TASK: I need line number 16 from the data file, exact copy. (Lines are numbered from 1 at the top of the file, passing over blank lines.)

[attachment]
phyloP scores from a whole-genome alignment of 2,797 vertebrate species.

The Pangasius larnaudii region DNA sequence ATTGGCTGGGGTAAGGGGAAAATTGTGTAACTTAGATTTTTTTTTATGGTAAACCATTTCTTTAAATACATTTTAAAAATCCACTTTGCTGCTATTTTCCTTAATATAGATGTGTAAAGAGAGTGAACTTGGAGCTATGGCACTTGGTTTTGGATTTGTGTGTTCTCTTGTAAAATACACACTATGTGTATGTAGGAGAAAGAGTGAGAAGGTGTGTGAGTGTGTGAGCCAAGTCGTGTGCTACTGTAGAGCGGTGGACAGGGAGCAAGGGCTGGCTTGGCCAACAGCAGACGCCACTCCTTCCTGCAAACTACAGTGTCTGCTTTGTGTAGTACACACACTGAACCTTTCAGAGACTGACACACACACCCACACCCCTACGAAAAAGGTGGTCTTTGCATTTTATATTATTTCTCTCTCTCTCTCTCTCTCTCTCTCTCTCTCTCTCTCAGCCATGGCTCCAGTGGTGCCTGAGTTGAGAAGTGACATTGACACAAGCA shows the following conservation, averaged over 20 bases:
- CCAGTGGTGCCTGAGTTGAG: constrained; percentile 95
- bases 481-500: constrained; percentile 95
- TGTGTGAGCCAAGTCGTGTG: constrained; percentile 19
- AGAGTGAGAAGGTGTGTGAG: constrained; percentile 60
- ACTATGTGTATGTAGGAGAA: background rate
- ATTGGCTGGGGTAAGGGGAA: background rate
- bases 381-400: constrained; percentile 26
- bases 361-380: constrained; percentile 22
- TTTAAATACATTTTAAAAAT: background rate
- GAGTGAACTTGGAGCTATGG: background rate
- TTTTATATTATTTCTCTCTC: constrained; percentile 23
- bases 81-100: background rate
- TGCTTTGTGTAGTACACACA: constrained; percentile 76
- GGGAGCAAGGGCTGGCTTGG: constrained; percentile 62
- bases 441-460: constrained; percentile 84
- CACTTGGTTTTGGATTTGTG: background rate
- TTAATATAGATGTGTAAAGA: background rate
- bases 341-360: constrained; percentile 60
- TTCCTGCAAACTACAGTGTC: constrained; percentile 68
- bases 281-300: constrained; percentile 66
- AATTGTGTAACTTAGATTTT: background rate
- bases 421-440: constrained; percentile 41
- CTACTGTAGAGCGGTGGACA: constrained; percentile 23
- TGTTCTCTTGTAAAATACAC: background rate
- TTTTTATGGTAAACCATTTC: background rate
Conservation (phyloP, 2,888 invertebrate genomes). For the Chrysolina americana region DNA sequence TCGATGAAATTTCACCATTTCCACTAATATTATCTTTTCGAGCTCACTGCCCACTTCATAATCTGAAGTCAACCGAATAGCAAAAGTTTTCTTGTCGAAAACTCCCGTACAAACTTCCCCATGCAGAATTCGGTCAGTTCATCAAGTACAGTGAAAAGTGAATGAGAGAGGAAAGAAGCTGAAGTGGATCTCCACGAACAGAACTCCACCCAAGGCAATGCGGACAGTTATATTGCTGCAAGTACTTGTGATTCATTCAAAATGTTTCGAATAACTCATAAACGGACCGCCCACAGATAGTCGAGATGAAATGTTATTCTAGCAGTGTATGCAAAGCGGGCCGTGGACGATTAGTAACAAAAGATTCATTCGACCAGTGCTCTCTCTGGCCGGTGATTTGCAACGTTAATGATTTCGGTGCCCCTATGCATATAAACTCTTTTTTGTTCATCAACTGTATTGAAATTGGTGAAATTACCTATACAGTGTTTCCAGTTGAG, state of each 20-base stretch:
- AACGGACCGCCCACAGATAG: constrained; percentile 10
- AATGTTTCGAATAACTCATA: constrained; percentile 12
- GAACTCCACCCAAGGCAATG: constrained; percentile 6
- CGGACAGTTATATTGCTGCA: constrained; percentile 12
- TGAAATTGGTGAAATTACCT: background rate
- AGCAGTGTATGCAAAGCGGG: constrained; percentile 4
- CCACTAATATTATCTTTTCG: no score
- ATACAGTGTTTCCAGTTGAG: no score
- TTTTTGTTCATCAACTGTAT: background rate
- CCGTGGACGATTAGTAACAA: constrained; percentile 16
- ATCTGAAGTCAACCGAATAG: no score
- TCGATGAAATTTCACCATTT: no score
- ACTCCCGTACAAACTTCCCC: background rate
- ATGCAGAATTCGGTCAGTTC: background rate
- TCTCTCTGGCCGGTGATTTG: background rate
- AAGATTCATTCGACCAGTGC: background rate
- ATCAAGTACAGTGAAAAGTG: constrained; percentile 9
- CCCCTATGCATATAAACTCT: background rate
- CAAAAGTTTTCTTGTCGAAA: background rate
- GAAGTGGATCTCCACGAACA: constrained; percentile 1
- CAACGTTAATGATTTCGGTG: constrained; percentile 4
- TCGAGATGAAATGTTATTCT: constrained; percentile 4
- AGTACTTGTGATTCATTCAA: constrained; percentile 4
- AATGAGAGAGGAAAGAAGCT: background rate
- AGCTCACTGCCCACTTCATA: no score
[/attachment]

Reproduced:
- GGGAGCAAGGGCTGGCTTGG: constrained; percentile 62